Recollections of Rosings
Nothing has prepared Catherine or her daughter Lillian to see a black and smoldering ruin where an elegant house once stood. “Catherine gasped. She could hardly breathe, and beside her Lillian was weeping…” Rosings Park, the de Bourgh estate, once a second home to Catherine, has been largely destroyed by fire. Memories of Rosings past, long buried, rise with the smoke.
While a protégé of Lady Catherine de Bourgh, Catherine fell in love with Frank Burnett, the Rosings librarian—but Frank left suddenly and Catherine married someone else. Now a widow with a grown daughter, Catherine is considered too old for romance. Then Frank returns to assist with conservation efforts at Rosings. Secrets emerge. Everything changes.
Recollections of Rosings is the eighth in a series of Jane Austen look-alikes, The Pemberley Chronicles, written under the pen name of Rebecca Ann Collins. The characters are connected to the cast of Pride and Prejudice—but this is not the Darcys’ story any more. Time has passed, a war was won. There is a woman on the throne of England now.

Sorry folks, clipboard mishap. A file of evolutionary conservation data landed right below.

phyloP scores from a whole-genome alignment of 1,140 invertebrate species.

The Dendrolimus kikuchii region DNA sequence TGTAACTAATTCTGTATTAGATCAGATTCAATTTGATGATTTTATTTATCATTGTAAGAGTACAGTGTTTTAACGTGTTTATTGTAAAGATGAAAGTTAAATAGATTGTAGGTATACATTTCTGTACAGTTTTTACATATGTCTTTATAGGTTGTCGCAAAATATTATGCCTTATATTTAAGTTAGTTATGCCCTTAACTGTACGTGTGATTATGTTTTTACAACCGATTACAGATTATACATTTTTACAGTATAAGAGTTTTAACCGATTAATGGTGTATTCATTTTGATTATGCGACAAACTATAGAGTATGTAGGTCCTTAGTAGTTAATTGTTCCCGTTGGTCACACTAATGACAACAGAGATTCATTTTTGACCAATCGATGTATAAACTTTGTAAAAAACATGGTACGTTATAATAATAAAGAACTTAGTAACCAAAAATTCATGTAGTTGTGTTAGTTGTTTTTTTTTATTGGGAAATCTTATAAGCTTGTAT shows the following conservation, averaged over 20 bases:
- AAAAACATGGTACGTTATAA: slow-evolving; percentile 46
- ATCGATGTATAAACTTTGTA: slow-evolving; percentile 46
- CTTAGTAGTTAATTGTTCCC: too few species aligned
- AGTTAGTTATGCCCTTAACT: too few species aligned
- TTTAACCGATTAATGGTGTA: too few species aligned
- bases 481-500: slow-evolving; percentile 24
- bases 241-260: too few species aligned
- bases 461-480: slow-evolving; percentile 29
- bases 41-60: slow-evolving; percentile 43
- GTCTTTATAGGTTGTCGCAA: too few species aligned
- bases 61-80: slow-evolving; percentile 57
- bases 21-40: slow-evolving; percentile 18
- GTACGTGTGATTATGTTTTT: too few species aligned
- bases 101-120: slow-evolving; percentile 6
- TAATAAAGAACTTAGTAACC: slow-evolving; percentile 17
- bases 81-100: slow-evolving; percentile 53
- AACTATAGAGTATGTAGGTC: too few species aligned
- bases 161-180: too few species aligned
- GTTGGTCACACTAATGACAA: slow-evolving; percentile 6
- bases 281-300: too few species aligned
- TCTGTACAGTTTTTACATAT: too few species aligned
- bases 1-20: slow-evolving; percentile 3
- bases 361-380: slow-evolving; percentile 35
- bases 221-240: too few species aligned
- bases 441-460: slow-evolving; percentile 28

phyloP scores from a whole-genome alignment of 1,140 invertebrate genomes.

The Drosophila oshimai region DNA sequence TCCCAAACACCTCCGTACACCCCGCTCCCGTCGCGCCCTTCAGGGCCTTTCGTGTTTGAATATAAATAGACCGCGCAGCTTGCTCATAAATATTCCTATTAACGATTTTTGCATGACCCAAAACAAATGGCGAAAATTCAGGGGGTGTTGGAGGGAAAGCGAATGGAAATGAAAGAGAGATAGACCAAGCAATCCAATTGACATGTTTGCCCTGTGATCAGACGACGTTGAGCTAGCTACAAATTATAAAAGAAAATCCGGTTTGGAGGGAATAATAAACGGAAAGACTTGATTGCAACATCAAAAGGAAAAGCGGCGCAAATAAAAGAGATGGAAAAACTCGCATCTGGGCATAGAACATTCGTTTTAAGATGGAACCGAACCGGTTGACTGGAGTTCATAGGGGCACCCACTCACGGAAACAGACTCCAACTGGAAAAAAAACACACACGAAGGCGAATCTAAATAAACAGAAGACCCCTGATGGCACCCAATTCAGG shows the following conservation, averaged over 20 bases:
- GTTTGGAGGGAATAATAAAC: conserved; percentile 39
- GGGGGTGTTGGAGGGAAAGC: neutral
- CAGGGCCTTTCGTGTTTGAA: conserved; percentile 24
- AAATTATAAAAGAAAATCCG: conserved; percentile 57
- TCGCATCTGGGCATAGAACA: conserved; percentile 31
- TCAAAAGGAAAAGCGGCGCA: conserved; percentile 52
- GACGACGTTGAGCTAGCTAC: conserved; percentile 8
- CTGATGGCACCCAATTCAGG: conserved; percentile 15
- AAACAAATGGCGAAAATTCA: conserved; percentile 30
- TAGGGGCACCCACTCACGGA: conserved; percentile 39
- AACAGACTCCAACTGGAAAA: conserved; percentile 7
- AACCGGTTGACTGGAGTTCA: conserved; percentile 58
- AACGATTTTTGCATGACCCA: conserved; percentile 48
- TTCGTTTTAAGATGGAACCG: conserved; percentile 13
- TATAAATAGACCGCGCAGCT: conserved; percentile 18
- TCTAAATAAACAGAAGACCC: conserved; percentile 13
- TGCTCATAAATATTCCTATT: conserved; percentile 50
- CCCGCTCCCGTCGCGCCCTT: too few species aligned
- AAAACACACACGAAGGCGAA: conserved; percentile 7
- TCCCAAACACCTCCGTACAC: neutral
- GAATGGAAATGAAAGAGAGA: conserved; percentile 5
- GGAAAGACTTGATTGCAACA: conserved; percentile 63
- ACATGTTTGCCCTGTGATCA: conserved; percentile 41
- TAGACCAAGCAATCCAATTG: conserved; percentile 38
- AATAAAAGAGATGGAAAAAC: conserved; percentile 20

The social and legal issues of Victorian England touch Collins’s well-to-do characters, but lightly. Catherine and her sister have money of their own. They speak of women’s emancipation; but they are optimists, not suffragists. Catherine’s social conscience—she will help educate the poor—is typical of her class at mid-century.
Although one misses Austen’s trenchant wit, Collins writes well and wisely. Fans of the series will enjoy the unfolding story. Others may simply enjoy Recollections of Rosings as a mature romance. (Note to Rebecca Ann Collins: perhaps it’s time to break away from Pemberley altogether.) Recommended.